Why? Because most experts will tell you that, while decent decor may well make the place more saleable, it generally costs more to get the work done than it adds, if only by a few hundred quid.

Herts Advertiser: A clean home is an infinitely more appealing one. Picture: Getty Images/iStockphotoA clean home is an infinitely more appealing one. Picture: Getty Images/iStockphoto (Image: Archant)

I’d always been intrigued by just what does and doesn’t add value and tended to apply resources accordingly. For example, giving a high-ceilinged period house a new boiler (or even an entire central heating system) is worth not scrimping on. You’ll get back three times what you spent at least.

Same with a security system. A decent one may well add four times what you paid for it, as will converting the cellar. But that’s where it becomes a matter of taste. While creating a liveable space increases your square footage, anything after that is a risk in investment terms.

Turn it into a wine cellar and you’d probably have to sell the entire contents to make back your outlay, and that assumes you’ve as least one Romanée Conti ’45 laid down.

Sobering, you might say. The flat profit was lucky and made up for the new drive, first floor extension, bathroom and fitted wardrobes I’d added to a two-bed detached in an earlier life on which I merely earned, in the words of the agent who sold it, “my money back”.

And often that’s all you need. Primarily, we invest in a home, to live in the moment, not simply to reap rewards later, surely. But then again, it’s worth bearing in mind that demands change with the times.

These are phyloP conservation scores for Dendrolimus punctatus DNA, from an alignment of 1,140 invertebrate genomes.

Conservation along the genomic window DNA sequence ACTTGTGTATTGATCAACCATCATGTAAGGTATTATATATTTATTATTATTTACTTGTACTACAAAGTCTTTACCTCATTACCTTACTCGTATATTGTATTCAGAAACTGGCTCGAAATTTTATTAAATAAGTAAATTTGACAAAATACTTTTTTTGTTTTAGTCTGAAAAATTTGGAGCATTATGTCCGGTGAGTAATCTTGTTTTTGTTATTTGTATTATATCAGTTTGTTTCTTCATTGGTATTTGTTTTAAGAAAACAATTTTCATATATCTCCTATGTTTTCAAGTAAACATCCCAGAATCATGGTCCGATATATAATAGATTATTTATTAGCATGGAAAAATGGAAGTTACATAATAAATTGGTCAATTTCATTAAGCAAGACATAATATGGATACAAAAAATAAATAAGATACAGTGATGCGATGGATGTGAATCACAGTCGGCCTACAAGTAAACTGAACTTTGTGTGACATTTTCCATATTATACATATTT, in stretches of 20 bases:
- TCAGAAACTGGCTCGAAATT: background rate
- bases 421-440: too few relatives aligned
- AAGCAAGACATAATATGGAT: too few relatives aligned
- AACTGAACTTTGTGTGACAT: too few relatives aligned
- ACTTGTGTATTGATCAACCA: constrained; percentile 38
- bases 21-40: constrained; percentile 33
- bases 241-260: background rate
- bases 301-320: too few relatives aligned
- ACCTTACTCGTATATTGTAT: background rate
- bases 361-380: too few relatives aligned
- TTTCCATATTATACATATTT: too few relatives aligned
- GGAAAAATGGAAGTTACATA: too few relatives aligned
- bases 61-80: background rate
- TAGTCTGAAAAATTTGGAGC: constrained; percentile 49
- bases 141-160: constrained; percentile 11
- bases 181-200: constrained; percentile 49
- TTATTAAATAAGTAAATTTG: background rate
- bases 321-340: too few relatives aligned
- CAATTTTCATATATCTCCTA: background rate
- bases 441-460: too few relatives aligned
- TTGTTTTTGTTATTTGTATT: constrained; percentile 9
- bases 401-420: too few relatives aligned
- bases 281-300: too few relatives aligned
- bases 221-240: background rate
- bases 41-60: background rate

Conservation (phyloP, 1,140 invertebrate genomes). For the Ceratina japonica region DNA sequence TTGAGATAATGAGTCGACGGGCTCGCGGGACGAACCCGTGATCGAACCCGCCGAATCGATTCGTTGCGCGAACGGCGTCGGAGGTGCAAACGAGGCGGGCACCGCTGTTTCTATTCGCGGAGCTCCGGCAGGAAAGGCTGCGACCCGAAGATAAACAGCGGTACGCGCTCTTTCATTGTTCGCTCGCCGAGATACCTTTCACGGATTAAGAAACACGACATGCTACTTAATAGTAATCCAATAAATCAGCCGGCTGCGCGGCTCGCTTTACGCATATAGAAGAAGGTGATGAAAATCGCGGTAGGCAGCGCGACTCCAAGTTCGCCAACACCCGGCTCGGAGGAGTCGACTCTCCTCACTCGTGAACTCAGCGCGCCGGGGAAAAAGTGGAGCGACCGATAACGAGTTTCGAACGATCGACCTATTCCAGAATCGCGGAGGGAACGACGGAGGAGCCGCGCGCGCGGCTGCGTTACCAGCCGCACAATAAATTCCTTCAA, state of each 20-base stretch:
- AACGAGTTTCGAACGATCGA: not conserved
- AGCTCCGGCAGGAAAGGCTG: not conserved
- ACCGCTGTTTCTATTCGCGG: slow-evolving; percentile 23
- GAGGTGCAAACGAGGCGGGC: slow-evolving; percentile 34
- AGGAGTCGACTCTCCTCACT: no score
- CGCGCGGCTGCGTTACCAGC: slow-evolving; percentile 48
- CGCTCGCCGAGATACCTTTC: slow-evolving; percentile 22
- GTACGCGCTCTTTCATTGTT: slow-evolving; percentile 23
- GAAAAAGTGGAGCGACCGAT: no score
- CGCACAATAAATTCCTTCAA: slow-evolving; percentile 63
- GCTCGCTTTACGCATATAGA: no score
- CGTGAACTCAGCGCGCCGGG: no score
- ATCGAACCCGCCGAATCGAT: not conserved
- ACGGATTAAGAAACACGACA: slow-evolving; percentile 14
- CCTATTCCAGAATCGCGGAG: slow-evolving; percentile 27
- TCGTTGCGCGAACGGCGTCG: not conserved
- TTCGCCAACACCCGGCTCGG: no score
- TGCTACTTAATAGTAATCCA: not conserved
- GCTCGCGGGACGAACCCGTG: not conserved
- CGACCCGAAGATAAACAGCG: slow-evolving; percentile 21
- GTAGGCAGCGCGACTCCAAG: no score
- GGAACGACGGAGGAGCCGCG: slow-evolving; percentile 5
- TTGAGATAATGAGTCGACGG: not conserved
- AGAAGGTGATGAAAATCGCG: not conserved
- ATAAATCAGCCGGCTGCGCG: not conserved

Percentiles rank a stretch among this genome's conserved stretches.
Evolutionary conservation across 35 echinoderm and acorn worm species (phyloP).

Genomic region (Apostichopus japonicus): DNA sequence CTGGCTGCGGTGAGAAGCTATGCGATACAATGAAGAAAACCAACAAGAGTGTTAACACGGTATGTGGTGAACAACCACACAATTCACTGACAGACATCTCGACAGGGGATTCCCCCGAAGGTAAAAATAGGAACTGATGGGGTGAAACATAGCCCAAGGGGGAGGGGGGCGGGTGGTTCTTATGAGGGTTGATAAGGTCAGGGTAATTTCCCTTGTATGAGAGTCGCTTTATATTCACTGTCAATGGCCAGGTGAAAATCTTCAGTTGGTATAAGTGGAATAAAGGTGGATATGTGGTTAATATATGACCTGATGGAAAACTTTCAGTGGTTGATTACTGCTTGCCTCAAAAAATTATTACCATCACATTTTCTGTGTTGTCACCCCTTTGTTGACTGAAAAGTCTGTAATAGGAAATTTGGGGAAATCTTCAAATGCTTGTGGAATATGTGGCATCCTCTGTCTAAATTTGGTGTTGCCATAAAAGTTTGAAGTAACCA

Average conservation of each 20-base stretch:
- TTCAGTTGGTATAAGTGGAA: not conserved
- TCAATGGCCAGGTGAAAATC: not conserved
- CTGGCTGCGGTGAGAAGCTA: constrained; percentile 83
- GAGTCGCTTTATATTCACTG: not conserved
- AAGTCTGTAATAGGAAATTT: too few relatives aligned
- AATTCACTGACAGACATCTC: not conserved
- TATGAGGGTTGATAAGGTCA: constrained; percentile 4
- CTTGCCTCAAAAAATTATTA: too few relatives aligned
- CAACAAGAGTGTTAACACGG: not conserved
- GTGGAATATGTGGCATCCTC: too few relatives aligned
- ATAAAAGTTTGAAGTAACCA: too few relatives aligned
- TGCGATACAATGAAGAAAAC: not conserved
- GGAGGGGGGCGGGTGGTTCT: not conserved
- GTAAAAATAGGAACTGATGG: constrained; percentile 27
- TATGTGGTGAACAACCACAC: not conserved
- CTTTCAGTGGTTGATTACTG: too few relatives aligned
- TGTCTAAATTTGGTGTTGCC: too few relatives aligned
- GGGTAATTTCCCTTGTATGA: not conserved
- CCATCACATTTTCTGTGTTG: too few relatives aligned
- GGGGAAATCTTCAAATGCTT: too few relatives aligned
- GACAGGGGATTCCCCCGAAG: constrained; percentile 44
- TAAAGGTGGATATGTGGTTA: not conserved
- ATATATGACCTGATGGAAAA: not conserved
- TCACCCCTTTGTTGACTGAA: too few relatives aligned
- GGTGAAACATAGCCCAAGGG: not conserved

I’d have said a year ago that extending out over the garage may well provide the best home office you could wish for. But stick a sale board outside and you’ll be calling it bedroom four.

But then we move with the times. Is a home office more value-added if it comes with the initials WFH? And it’s fitting that any authoritative list of selling points will these days include a charging point for the car and anything that enhances its green credentials.

In fact, you could say, the more important initials these days are EPC, the certificate that shows how energy-efficient your home is. Research published last month from comparethemarket.com suggests that going from the lowest G rating to, for example, a more respectable E, can add as much as seven per cent, depending on where you live.

What’s more, the government even have a green homes grant scheme to help you pay for it.

I’ve also heard a lot of mentions over the years of ceiling values: no matter what you do to some places, you’ll never get your money back. That can make for interesting sums.

A home improvement calculator launched by Gocompare.com a few months ago estimated, for example, that adding a swimming pool at a cost of, say, £15,000 would add £2,000 to the value, meaning a £13,000 loss on the project when you came to sell.

Sounds a lot until you consider the cost of having to move to get one - £8,000 just for the admin before you even think of the extra you’d pay for the house – then it suddenly seems worth it.

But if it is all about making a few quid, then it’s probably best to heed the words of the tell-it-how-is property pundit Henry Pryor who, when asked for his advice, said simply: “The best investment they can make is to buy a bucket, sponge and some cleaning materials. There is always value in giving the right first impressions and letting buyers go away discussing the potential of the property rather than the rim around the bath can add pounds to your price.

“Unless you really know the market and what people really want then you are better off making clear the potential in your property and letting their imagination do the rest.”